• Merit badge work is to be done outside of the Troop meetings unless scheduled as part of the Troop meeting.
  • When the merit badge is complete, the merit badge counselor will sign the card. These records are very important. The Scout should immediately turn in the blue card to the Scoutmaster.  
  • Meetings with a merit badge counselor must be with another adult. Scouts should never meet with a merit badge counselor without someone else being present.
  • Maximum time limits to complete a merit badge are directly controlled by the merit badge counselor.  Minimum time will be controlled by the merit badge requirements. Every merit badge will have limits to insure the Scout is learning and displaying the skill necessary to complete the merit badge.
  • Scouts must present a properly completed blue Merit Badge application card to the Scoutmaster before award of the Merit Badge can be made.
  • The Merit Badge will be awarded at the next Court of Honor.  Merit badges are worn on the merit badge sash.
  • The Scout should be very careful to save all the completed blue cards and store them in a safe place. Plastic notebook pages used by baseball card collectors are a great way to store the blue cards for safekeeping.

The Troop appreciates the involvement of parents in the merit badge process. If you have expertise or knowledge of a particular merit badge topic and would like to serve as a merit badge counselor, please contact the Membership Coordinator.

If I need a blue card who do I see?2019-11-10T15:38:25+00:00

A Scout (not parent) should see the Scoutmaster for a blue card.

If I need to verify my merit badges or advancement record, who do I see?2019-11-09T22:30:47+00:00

The Advancement Chair.

Does the Troop have merit badge resource books that I can borrow?2019-11-09T22:30:23+00:00

Yes, you would need to see our Troop Librarian. 

What is “advancement?”2019-11-09T22:29:39+00:00

Scouting provides a series of surmountable obstacles and steps in overcoming them through the advancement method. The Scout plans his advancement and progresses at his own pace as he meets each challenge. The Scout is rewarded for each achievement, which helps him or her gain self-confidence. The steps in the advancement system help a Scout grow in self-reliance and in the ability to help others. 

 

Through participation at Troop meetings, outdoor activities, and working on his or her own, the Scout will have an opportunity to work on badges and skills that will help them advance through the Scouting ranks. The first of these ranks is the Scout, which the Scout will earn by joining the Troop, learning some simple Scouting concepts, and having his or her first Scoutmaster Conference. After the Scout Badge, the Scout will continue through Tenderfoot, Second Class, First Class, Star, and Life. Finally, he may be able to earn the highest honor in Boy or Girl Scouting, the rank of Eagle.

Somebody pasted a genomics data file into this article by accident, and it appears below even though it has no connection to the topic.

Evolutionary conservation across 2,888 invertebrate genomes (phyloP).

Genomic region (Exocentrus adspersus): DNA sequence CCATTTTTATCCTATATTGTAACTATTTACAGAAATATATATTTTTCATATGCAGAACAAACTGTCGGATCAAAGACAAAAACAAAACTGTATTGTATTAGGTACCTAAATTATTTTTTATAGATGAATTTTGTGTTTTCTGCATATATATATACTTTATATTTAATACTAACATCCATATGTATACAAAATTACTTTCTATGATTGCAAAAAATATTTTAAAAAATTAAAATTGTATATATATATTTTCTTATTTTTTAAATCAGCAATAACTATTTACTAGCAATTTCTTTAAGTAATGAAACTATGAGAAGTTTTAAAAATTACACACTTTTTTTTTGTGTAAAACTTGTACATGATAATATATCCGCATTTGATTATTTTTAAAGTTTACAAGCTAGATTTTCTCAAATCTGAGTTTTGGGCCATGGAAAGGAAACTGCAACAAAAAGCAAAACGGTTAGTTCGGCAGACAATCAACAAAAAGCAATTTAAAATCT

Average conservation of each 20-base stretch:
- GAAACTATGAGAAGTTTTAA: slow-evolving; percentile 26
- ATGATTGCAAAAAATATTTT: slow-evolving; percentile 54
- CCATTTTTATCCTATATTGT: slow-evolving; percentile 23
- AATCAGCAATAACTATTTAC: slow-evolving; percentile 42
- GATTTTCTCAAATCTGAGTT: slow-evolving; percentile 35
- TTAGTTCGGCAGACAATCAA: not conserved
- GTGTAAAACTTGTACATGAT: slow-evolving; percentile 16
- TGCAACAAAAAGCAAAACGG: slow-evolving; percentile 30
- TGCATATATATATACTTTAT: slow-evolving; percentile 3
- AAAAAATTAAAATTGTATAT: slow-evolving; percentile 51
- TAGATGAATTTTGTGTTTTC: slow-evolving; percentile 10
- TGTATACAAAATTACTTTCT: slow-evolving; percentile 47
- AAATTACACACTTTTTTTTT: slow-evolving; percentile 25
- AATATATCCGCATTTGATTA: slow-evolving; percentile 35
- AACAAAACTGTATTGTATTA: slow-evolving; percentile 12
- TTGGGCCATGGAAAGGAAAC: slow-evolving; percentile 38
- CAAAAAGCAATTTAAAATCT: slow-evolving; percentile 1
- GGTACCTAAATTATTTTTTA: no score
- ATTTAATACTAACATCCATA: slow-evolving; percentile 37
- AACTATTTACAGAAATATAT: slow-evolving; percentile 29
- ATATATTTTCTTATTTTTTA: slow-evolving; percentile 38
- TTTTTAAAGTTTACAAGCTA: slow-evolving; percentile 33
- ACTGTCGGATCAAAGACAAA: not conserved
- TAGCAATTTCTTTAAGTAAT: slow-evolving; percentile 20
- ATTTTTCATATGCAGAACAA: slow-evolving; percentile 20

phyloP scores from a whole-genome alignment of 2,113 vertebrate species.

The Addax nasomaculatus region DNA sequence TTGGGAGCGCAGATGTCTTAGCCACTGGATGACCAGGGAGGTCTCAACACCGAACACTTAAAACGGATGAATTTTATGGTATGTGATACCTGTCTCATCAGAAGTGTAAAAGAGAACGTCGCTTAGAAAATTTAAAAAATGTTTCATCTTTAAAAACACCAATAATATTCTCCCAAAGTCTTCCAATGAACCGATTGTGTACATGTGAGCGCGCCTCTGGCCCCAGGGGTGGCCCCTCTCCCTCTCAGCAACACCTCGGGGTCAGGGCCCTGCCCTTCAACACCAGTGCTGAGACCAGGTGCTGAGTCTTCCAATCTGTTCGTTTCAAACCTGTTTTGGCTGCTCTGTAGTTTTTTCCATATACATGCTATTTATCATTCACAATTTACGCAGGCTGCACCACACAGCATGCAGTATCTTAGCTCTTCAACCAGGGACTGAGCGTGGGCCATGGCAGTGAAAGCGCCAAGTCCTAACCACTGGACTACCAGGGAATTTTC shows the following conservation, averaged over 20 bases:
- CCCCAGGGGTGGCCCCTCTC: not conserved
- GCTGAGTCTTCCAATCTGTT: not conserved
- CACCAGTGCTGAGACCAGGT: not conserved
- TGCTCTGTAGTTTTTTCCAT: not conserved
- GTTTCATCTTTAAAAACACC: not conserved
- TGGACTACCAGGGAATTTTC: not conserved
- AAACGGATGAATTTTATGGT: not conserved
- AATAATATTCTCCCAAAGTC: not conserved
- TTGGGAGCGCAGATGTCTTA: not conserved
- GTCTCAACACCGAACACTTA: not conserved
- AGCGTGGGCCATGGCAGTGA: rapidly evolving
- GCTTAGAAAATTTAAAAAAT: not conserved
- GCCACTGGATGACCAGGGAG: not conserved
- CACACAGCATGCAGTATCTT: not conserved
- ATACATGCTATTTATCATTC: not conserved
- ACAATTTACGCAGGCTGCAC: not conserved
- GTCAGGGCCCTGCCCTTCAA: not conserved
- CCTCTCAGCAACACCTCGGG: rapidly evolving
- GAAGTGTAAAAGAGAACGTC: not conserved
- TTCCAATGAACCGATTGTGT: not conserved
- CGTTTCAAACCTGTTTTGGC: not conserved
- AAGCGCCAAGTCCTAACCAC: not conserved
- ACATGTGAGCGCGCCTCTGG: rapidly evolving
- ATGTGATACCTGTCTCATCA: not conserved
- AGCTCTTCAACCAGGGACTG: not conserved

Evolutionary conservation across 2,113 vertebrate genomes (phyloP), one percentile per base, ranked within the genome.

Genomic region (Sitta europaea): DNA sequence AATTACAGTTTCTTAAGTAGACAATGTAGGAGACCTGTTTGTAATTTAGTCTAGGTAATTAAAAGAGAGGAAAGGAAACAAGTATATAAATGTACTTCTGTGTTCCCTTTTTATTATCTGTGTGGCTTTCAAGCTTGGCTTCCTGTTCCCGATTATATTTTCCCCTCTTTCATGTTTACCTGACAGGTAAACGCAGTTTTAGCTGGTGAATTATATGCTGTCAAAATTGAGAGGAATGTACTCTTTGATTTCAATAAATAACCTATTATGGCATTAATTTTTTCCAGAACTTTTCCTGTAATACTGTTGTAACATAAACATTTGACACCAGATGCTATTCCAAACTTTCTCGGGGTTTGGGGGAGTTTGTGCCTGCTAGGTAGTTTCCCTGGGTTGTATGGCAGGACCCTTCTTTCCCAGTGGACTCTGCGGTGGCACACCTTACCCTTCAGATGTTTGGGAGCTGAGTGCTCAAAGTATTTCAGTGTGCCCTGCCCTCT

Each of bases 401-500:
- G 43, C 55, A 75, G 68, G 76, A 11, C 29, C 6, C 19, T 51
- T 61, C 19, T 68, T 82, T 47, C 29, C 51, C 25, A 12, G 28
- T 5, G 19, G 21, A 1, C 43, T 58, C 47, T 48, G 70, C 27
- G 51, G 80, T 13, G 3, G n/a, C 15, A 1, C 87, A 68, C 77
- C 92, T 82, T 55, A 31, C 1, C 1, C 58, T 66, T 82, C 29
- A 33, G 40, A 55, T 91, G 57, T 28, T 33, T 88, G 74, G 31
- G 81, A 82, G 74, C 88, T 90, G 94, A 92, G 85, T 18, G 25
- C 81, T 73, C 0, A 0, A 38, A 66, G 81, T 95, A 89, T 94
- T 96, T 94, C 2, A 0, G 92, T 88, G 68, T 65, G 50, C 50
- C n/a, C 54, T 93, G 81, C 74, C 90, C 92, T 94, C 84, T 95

The Scout, Tenderfoot, Second Class, and First Class ranks require work mainly on the basic outdoor and first aid skills every Scout needs to know.  The Star and Life ranks require work on merit badges, leadership, and service to the community. The Eagle rank continues to work on merit badges, leadership, and service to the community. The leadership requirement can be fulfilled by actively and satisfactorily fulfilling a formal Troop junior leadership position. The requirement can also be fulfilled by demonstrating leadership on a special project as agreed to with the Scoutmaster. An approved Eagle project that provides a lasting improvement for the community must also be completed. The Scout must complete all Eagle requirements before his or her eighteenth birthday.

 

All ranks also have a requirement that specifies that a Scout must show Scout Spirit in his or her daily life. How the Scout behaves at meetings and during outings is usually the greatest measure of their Scout Spirit and will affect the decision of the Scoutmaster to sign off on their requirements and permit advancement. Scout Spirit also includes behavior outside of Scouting. Any pertinent information that the Troop receives concerning a Scout’s behavior outside of Scouting may be considered by the Troop leadership in assessing Scout Spirit.